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Big Block in later 232 Captivas

Robyw1Robyw1 Member Posts: 56 ✭✭
edited August 2013 in Rinker Sport Boat Forum
Sometime in the near future I want to repower my 2004 Rinker 232 Captiva. I was wondering if anyone ever installed or even seen a big block (496 or 502) in a later generation 232 with the walk-thru transom. Just by looking at the 5.0 MPI that I have now, I wonder if there is enough room for a big block. As it is I do not think I could put a freshwater small block without interference from the back seat rest. I know it would be cost effective to just trade in but I like this boat and have already spent untold amounts of money getting it to my liking. I do not mind spending more, it is a hobby and I enjoy working on it, even though there is nothing wrong with it. I already have all of the DTS components to work with whatever engine I repower with. If a big block won't fit then it is going to be a 6.2. Not looking for a lot of speed, just maybe 55 or so. Right now it tops out at low to mid 40s Any thoughts?

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    212rowboat212rowboat Member Posts: 2,591 ✭✭✭✭✭
    dang big blocks are big.... :-) ... mebbe you can shoe horn it in there, but I'd personally go with a stroked 5.0 or 5.7....

    it's all about the torque, and a longer stroke- whether you bored or just honed the cylinders and notched the block- it would give a LOT more torque by not only providing more volume displacement, but also a longer power stroke..

    fuel delivery has to be addressed with more displacement... everything else can remain relatively the same.. you could expect as much as 75~80 ponies by simply doing that... add in rolling rockers, ported and port-to-gasket matched intake manifold-head-exhaust manifolds, along with some bowl work on the chamber, you can flow as much as 800cc's or so additional flow... it's said that an additional 10cc's flow ~through~ an engine accounts for a pony... that would be 80 more, on top of the 80ish from stroking the engine... 160hp over what, 250~270 now? ruh-roh raggy, you'll be needing brakes on that rig, too.. :-)

    you'd be getting that coveted 55mph below red line with that... it would fit without any argument, too..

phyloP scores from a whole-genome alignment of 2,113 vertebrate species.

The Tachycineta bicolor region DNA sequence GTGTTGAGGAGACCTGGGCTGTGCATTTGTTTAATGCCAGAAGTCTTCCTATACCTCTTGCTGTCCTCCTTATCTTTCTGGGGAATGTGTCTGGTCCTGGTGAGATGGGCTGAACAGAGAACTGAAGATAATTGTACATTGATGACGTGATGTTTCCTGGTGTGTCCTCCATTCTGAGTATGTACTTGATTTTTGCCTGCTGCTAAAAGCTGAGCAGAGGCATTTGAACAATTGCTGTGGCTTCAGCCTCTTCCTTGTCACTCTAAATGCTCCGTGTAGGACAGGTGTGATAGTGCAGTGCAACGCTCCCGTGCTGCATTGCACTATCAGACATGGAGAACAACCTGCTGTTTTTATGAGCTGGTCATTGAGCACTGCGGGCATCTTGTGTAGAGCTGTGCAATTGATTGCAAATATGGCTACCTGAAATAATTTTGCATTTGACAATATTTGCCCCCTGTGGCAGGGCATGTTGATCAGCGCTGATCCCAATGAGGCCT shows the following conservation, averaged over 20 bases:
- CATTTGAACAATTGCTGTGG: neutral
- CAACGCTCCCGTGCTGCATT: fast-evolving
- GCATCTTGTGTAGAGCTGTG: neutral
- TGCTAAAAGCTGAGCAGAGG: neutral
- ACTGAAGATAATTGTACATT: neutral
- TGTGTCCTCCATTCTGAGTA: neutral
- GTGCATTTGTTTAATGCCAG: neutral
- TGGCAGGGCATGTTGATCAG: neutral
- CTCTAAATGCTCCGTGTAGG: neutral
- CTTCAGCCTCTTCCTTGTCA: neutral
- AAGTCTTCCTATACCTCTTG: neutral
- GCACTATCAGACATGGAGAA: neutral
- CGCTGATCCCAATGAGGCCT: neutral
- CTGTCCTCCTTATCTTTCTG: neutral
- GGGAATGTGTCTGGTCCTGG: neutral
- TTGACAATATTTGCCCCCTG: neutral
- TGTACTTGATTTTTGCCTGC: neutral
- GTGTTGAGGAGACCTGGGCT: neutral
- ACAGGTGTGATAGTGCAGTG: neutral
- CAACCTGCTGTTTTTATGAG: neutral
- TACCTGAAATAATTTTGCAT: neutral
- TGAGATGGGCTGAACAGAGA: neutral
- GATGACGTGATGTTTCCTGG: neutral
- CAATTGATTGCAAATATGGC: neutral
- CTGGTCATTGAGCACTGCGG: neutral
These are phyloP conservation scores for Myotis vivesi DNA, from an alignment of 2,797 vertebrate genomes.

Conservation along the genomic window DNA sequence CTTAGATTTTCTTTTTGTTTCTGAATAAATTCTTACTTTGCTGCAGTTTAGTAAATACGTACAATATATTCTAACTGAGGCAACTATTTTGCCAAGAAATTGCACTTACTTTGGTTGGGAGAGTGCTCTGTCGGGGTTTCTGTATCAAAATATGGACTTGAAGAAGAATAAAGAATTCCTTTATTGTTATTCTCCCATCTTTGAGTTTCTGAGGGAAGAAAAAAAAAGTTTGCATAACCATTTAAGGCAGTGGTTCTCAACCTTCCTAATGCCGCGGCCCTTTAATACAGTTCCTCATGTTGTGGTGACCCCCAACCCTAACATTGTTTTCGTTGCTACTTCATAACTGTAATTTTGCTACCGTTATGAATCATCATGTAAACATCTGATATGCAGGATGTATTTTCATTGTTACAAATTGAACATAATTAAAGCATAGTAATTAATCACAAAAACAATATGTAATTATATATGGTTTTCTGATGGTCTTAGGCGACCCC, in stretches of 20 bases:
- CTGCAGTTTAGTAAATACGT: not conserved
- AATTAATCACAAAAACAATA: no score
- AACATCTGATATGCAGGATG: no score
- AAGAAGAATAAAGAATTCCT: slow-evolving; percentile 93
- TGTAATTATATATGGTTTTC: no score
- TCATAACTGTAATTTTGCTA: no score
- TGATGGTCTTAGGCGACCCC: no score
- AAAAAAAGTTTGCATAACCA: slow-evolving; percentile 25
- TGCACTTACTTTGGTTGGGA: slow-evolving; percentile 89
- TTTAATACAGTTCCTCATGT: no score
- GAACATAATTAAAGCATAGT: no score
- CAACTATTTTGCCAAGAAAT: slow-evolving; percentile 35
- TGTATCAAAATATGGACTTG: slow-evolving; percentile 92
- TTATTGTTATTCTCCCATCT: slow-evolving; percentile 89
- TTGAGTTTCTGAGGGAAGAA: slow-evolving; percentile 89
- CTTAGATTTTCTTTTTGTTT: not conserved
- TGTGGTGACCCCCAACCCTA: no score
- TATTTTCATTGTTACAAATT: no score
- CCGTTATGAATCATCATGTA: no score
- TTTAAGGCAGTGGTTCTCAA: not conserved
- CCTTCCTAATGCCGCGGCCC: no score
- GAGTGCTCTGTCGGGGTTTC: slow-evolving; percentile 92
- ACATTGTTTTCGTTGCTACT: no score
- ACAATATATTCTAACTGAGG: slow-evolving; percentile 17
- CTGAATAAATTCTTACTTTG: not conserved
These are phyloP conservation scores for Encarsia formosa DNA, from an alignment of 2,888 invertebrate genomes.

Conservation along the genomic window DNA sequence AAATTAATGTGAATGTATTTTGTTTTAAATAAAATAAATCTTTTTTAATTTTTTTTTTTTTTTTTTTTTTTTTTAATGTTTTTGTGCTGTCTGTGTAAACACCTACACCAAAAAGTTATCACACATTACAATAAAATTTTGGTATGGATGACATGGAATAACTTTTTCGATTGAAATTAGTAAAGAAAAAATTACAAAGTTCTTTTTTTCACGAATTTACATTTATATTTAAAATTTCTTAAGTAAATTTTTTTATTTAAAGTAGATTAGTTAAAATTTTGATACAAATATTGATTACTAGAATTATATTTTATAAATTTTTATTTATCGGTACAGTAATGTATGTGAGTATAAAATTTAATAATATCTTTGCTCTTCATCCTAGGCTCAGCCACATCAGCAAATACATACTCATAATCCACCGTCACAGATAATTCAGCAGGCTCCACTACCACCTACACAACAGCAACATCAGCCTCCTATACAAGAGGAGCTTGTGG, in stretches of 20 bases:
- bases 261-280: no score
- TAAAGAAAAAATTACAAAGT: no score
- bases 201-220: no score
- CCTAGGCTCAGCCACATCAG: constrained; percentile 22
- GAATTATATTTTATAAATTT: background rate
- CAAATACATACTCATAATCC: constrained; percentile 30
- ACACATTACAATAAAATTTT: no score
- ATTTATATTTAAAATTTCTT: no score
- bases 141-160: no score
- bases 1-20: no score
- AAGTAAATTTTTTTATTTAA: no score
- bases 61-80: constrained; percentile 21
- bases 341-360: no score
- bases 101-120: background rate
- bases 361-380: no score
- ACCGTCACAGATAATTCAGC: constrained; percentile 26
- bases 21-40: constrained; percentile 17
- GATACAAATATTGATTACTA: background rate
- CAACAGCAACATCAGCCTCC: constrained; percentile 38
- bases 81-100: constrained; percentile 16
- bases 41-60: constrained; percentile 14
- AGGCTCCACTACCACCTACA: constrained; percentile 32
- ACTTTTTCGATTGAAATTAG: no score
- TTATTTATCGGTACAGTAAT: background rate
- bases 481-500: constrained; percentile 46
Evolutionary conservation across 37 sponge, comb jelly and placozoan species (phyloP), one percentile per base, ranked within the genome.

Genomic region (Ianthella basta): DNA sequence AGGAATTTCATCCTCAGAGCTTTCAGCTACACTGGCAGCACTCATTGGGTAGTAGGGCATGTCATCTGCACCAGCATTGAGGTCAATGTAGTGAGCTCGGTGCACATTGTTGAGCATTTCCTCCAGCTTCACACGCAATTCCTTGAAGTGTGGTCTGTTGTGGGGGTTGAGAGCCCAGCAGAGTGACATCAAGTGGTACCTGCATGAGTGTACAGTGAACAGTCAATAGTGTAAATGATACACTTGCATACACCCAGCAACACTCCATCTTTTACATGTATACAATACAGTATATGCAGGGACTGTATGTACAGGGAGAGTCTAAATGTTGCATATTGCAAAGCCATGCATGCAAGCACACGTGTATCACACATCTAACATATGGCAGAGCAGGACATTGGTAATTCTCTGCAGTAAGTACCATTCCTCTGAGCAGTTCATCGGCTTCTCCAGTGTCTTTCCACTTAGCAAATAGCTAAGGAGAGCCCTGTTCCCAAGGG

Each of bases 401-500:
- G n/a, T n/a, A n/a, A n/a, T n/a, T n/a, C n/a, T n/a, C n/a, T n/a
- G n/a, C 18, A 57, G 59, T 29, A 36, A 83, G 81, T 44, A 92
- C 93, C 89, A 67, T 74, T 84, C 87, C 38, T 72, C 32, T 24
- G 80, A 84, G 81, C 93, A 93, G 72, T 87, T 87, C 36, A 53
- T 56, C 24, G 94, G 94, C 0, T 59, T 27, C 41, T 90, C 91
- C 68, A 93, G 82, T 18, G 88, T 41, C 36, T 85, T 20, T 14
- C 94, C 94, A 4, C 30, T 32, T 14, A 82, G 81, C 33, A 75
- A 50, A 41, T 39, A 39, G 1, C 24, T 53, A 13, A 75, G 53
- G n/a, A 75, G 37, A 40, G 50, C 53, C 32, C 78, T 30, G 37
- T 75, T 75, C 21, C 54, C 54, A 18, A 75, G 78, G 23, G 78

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    puttinputtin Member Posts: 14 ✭✭

    Robyw1,


    I have the 6.2 in the exact year you have.  It's a solid 55 mph boat and I've seen 57 at times.  Much better economy that going with a 496 I would imagine.

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    Robs_232Robs_232 Member Posts: 212 ✭✭✭

    I think Michael T put a big block in his 232. You might message him for details.


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    Michael TMichael T Member Posts: 7,227 ✭✭✭✭✭
    edited June 2014

    I've had two 232s (older models) with 502s. Those were the also the "older" version of 502s that were no where near as efficient as the new ones. They both had the Rinker factory side through hull silent choice exhaust and WERE fast. IF you really want a 502 some quick measurements would help you. I'm pretty sure Randy or someone at Rinker could tell you if a 502 would fit into your 2004. Remember that you'll need forward room (aft to bow), side to side (starboard to port) and the one everyone seems to forget - top to bottom. I don't think you want to get into a modified swim pad top, so measure carefully. I actually got into my engine compartment and had a friend shut the cover and measured from the inside.  I like Drew's advice. I have used several stroked 5.7s you can easily get 390 very reliable and manageable (around the docks) HP. You might even be able to trade your 5 liter in on a stroked engine. If you are buying an already stroked 5.7 insist on a signed parts list to make sure the money was spread evenly top to bottom on the engine so that one area is not overbuilt. If it is new it should have a warranty. If you are having one built fresh, I recommend going to a known builder and tell him what you want. To do it right, the only "stock" part he will probably use will be the 5.7 block. All the rest - everything - will be new. Remember that you will need a Bravo I drive as a stroked 5.7 will twist an Alpha I . You will also need an engine driven sea water pump. No big deal. You can also find good used stroked engines - if you can trust the seller. If there are questions in your mind, a compression test, leak-down test and an oil analysis would be prudent. You might also be able to find a nice used 6.2L They are a very robust engine - not at all like a "stock" 350. They have been engineered by Mercury Racing and are  really well-built. IF I was building my own stroked engine "from scratch"  for the difference in $ I would build a 383 for the extra torque. I find the 383s to be real monsters for their size and weight. Please don't be put-off by all my advice. This is a very doable project at a reasonable cost. If you like your boat and you have already put $$$ into it you would be better off (IMO) spending more money on the engine as you already "know" your boat. Trading boats to get a bigger engine could cost a lot more in the end if the boat itself needed work to get it to what you already have! BTW, by going with a stroked 350 you will save a lot of weight over a 502 and your boat will sit a bit higher in the water at the stern end - both helping a lot with pick-up and top-end speed. So 377 or 383 - IMO you couldn't lose with either. I'll see if one of the guys I gave the build sheets to with the boats when I sold them kept them They had all of the part numbers etc. Good luck. Pls keep us posted. MT
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